The 19-year-old daughter of the president of the United States has a problem. On one hand, her romance with her new boyfriend couldn't be better. But trouble is brewing.
For Zoey Bartlet (Elisabeth Moss)--the first daughter on NBC's White House drama, "The West Wing"--the dilemma is that her beau, Charlie Young (Dule Hill), is black. White supremacists have been sending death threats to the White House, and an increasingly worried president (Martin Sheen) blocks the couple plans to go to the opening of a hot new club. When Zoey tells Charlie, who is also her father's personal aide, during a lunch, he storms out of the restaurant.
The scene, which appears in tonight's installment of "The West Wing," is just one example of an onslaught of prime-time series that are aggressively tackling interracial romance. Until a few seasons ago, such relationships were a rarity on network television, considered too controversial and sensitive to depict or explore. Now at least six prime-time dramas and comedies have story lines revolving around mixed-race couples.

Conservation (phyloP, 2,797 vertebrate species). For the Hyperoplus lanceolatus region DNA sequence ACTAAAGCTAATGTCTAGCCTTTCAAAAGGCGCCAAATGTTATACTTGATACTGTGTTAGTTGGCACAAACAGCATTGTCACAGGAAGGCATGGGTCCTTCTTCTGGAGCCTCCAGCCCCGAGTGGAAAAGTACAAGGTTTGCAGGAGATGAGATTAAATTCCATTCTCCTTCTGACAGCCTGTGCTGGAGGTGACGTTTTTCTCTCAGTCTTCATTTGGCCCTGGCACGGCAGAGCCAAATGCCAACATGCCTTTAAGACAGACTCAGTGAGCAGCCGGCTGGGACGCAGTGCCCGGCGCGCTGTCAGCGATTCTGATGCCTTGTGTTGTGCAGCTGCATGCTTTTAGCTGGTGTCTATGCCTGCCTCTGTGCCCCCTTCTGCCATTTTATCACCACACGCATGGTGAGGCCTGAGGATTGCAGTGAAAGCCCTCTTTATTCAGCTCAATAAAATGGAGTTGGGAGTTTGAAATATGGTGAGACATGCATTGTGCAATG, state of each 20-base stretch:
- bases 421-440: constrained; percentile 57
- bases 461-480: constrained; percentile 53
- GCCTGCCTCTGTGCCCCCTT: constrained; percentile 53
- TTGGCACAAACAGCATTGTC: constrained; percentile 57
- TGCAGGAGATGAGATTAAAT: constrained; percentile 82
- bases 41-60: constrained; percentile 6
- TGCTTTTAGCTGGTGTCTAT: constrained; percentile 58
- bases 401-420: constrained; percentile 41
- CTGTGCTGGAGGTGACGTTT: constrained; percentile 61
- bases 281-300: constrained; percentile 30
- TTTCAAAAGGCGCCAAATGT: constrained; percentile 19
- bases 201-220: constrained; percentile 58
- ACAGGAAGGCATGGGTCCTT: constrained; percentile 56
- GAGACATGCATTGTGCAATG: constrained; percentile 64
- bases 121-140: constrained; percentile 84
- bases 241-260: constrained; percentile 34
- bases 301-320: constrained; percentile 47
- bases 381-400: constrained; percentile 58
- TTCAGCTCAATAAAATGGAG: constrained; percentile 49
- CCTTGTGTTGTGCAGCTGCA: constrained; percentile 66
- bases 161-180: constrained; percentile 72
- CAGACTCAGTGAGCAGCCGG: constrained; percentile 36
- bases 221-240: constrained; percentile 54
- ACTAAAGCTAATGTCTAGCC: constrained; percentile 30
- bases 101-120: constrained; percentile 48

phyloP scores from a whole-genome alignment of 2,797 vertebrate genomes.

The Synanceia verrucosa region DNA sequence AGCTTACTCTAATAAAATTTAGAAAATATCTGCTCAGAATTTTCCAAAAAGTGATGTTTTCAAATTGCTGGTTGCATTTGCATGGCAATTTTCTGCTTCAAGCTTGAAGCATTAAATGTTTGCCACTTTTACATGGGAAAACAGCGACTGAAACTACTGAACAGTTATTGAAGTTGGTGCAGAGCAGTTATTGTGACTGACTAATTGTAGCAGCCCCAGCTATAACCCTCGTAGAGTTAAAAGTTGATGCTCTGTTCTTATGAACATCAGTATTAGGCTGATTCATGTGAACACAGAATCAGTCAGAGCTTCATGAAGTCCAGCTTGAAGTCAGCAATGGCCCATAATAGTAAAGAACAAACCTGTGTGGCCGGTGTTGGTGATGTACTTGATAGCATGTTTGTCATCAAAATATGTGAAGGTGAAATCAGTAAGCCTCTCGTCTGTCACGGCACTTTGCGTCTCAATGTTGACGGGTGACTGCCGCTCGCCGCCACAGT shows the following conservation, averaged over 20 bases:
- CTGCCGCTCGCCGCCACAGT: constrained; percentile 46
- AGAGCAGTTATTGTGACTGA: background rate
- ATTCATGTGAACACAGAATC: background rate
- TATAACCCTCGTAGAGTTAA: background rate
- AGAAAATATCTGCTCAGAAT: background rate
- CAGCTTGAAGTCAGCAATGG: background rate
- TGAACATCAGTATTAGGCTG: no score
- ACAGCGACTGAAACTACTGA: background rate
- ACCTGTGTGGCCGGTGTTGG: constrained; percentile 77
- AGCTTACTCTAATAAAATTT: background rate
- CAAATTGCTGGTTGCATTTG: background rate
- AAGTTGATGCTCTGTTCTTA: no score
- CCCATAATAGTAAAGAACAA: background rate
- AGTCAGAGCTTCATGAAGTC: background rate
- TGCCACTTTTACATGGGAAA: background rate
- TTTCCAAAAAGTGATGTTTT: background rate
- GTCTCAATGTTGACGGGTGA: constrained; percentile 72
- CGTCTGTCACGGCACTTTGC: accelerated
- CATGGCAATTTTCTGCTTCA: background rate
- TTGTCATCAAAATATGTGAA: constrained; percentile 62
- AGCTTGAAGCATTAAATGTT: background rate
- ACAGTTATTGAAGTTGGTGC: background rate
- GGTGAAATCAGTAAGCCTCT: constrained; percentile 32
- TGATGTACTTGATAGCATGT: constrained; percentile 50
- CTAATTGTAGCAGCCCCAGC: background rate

"There's this 'toe-in-the-water' approach now in television about showing blacks and whites in love on television," said Robert M. Entman, director of the Department of Communication at North Carolina State University and co-author of the upcoming book "The Black Image in the White Mind: Media and Race in America."
"Both 'ER' and 'Ally McBeal' have had these kinds of romances in the past few seasons, and it didn't result in outrage or have an effect on ratings," Entman said. "So now there's a little more boldness in approaching interracial relationships."
The story lines revolving around interracial relationships are blossoming during a television season that has been blasted by the NAACP and other minority groups for the lack of cultural diversity on the four major networks. And while "The Jeffersons" of the mid-'70s featured a long-married interracial couple, this season's focus is on the tension of courtship and the societal conflict it can provoke.
Andrew Rojecki, who co-wrote "The Black Image in the White Mind" with Entman, suggests the stormy interracial romance a few seasons ago on "ER" between surgeons Peter Benton (Eriq LaSalle) and Elizabeth Corday (Alex Kingston) was the main force in tearing down the resistance toward showing black and white couplings.
"That relationship really challenged the cultural and social taboos on television," Rojecki said. "It was done on a Top 10 show that appeals to both black and white viewing audiences, which tend to have different tastes in what shows they watch. What is happening now with all these other shows is terrific. Whether it's a harbinger of things to come remains to be seen."
Sensitive Area for Promoting Shows